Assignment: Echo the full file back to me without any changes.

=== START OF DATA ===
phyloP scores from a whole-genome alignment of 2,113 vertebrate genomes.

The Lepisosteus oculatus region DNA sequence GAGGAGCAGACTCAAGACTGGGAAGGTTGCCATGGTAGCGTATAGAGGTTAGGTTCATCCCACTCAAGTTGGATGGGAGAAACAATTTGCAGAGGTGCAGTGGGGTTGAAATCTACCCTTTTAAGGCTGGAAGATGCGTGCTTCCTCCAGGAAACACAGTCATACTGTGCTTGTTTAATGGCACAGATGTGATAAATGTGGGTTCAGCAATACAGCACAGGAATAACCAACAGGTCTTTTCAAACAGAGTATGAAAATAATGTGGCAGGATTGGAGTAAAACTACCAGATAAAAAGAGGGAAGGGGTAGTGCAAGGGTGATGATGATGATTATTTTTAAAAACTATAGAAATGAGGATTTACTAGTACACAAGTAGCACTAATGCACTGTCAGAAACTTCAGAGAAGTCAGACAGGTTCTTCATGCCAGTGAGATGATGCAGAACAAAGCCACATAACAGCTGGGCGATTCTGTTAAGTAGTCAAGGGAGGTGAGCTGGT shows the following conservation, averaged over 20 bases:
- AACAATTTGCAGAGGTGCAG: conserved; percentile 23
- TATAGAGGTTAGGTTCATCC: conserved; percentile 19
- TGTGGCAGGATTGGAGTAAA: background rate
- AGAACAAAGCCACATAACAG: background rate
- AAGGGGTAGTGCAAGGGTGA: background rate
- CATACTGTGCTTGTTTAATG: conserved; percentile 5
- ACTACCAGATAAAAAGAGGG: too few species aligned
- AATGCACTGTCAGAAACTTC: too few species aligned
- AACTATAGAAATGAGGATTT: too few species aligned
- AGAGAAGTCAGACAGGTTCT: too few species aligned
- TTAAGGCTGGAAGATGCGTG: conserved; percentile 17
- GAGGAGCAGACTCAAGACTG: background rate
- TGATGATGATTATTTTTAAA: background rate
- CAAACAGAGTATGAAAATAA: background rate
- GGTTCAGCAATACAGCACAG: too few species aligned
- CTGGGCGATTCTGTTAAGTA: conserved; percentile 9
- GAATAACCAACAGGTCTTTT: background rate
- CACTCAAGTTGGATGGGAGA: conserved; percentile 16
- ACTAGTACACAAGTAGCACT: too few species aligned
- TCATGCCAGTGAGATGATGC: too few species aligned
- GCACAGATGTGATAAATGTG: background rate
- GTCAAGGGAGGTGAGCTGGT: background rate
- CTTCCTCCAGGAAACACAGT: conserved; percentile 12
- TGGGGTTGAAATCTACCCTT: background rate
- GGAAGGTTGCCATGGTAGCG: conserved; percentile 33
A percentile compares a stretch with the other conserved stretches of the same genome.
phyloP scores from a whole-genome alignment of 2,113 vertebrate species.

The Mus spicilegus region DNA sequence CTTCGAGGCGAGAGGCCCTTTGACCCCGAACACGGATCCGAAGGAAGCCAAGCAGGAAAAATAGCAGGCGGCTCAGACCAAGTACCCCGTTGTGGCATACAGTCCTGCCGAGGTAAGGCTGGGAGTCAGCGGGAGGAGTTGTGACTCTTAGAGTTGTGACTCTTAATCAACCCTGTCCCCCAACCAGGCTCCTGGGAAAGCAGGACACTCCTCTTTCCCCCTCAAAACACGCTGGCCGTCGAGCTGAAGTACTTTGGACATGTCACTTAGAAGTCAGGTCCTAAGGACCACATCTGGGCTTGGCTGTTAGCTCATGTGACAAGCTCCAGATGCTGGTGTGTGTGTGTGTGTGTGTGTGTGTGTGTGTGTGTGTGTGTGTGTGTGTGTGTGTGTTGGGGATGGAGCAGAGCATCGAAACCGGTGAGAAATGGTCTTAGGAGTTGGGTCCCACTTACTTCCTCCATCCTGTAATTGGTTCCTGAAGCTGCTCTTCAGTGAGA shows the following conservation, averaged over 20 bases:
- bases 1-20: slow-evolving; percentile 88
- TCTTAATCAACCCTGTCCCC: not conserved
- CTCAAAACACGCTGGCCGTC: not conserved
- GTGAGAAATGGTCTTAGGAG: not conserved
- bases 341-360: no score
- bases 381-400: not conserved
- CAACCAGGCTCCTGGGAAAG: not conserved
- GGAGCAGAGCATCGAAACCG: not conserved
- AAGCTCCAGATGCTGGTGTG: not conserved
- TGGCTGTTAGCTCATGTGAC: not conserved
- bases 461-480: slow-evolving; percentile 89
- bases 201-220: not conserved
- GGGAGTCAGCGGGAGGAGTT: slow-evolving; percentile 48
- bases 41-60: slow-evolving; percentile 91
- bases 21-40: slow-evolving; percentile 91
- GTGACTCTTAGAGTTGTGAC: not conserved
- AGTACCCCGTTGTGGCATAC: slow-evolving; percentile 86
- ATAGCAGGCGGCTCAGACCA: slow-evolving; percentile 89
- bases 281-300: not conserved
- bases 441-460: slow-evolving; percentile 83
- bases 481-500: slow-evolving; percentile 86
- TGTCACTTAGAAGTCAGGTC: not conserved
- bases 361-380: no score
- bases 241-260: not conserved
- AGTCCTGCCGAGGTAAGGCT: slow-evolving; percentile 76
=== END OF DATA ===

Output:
phyloP scores from a whole-genome alignment of 2,113 vertebrate genomes.

The Lepisosteus oculatus region DNA sequence GAGGAGCAGACTCAAGACTGGGAAGGTTGCCATGGTAGCGTATAGAGGTTAGGTTCATCCCACTCAAGTTGGATGGGAGAAACAATTTGCAGAGGTGCAGTGGGGTTGAAATCTACCCTTTTAAGGCTGGAAGATGCGTGCTTCCTCCAGGAAACACAGTCATACTGTGCTTGTTTAATGGCACAGATGTGATAAATGTGGGTTCAGCAATACAGCACAGGAATAACCAACAGGTCTTTTCAAACAGAGTATGAAAATAATGTGGCAGGATTGGAGTAAAACTACCAGATAAAAAGAGGGAAGGGGTAGTGCAAGGGTGATGATGATGATTATTTTTAAAAACTATAGAAATGAGGATTTACTAGTACACAAGTAGCACTAATGCACTGTCAGAAACTTCAGAGAAGTCAGACAGGTTCTTCATGCCAGTGAGATGATGCAGAACAAAGCCACATAACAGCTGGGCGATTCTGTTAAGTAGTCAAGGGAGGTGAGCTGGT shows the following conservation, averaged over 20 bases:
- AACAATTTGCAGAGGTGCAG: conserved; percentile 23
- TATAGAGGTTAGGTTCATCC: conserved; percentile 19
- TGTGGCAGGATTGGAGTAAA: background rate
- AGAACAAAGCCACATAACAG: background rate
- AAGGGGTAGTGCAAGGGTGA: background rate
- CATACTGTGCTTGTTTAATG: conserved; percentile 5
- ACTACCAGATAAAAAGAGGG: too few species aligned
- AATGCACTGTCAGAAACTTC: too few species aligned
- AACTATAGAAATGAGGATTT: too few species aligned
- AGAGAAGTCAGACAGGTTCT: too few species aligned
- TTAAGGCTGGAAGATGCGTG: conserved; percentile 17
- GAGGAGCAGACTCAAGACTG: background rate
- TGATGATGATTATTTTTAAA: background rate
- CAAACAGAGTATGAAAATAA: background rate
- GGTTCAGCAATACAGCACAG: too few species aligned
- CTGGGCGATTCTGTTAAGTA: conserved; percentile 9
- GAATAACCAACAGGTCTTTT: background rate
- CACTCAAGTTGGATGGGAGA: conserved; percentile 16
- ACTAGTACACAAGTAGCACT: too few species aligned
- TCATGCCAGTGAGATGATGC: too few species aligned
- GCACAGATGTGATAAATGTG: background rate
- GTCAAGGGAGGTGAGCTGGT: background rate
- CTTCCTCCAGGAAACACAGT: conserved; percentile 12
- TGGGGTTGAAATCTACCCTT: background rate
- GGAAGGTTGCCATGGTAGCG: conserved; percentile 33
A percentile compares a stretch with the other conserved stretches of the same genome.
phyloP scores from a whole-genome alignment of 2,113 vertebrate species.

The Mus spicilegus region DNA sequence CTTCGAGGCGAGAGGCCCTTTGACCCCGAACACGGATCCGAAGGAAGCCAAGCAGGAAAAATAGCAGGCGGCTCAGACCAAGTACCCCGTTGTGGCATACAGTCCTGCCGAGGTAAGGCTGGGAGTCAGCGGGAGGAGTTGTGACTCTTAGAGTTGTGACTCTTAATCAACCCTGTCCCCCAACCAGGCTCCTGGGAAAGCAGGACACTCCTCTTTCCCCCTCAAAACACGCTGGCCGTCGAGCTGAAGTACTTTGGACATGTCACTTAGAAGTCAGGTCCTAAGGACCACATCTGGGCTTGGCTGTTAGCTCATGTGACAAGCTCCAGATGCTGGTGTGTGTGTGTGTGTGTGTGTGTGTGTGTGTGTGTGTGTGTGTGTGTGTGTGTGTGTTGGGGATGGAGCAGAGCATCGAAACCGGTGAGAAATGGTCTTAGGAGTTGGGTCCCACTTACTTCCTCCATCCTGTAATTGGTTCCTGAAGCTGCTCTTCAGTGAGA shows the following conservation, averaged over 20 bases:
- bases 1-20: slow-evolving; percentile 88
- TCTTAATCAACCCTGTCCCC: not conserved
- CTCAAAACACGCTGGCCGTC: not conserved
- GTGAGAAATGGTCTTAGGAG: not conserved
- bases 341-360: no score
- bases 381-400: not conserved
- CAACCAGGCTCCTGGGAAAG: not conserved
- GGAGCAGAGCATCGAAACCG: not conserved
- AAGCTCCAGATGCTGGTGTG: not conserved
- TGGCTGTTAGCTCATGTGAC: not conserved
- bases 461-480: slow-evolving; percentile 89
- bases 201-220: not conserved
- GGGAGTCAGCGGGAGGAGTT: slow-evolving; percentile 48
- bases 41-60: slow-evolving; percentile 91
- bases 21-40: slow-evolving; percentile 91
- GTGACTCTTAGAGTTGTGAC: not conserved
- AGTACCCCGTTGTGGCATAC: slow-evolving; percentile 86
- ATAGCAGGCGGCTCAGACCA: slow-evolving; percentile 89
- bases 281-300: not conserved
- bases 441-460: slow-evolving; percentile 83
- bases 481-500: slow-evolving; percentile 86
- TGTCACTTAGAAGTCAGGTC: not conserved
- bases 361-380: no score
- bases 241-260: not conserved
- AGTCCTGCCGAGGTAAGGCT: slow-evolving; percentile 76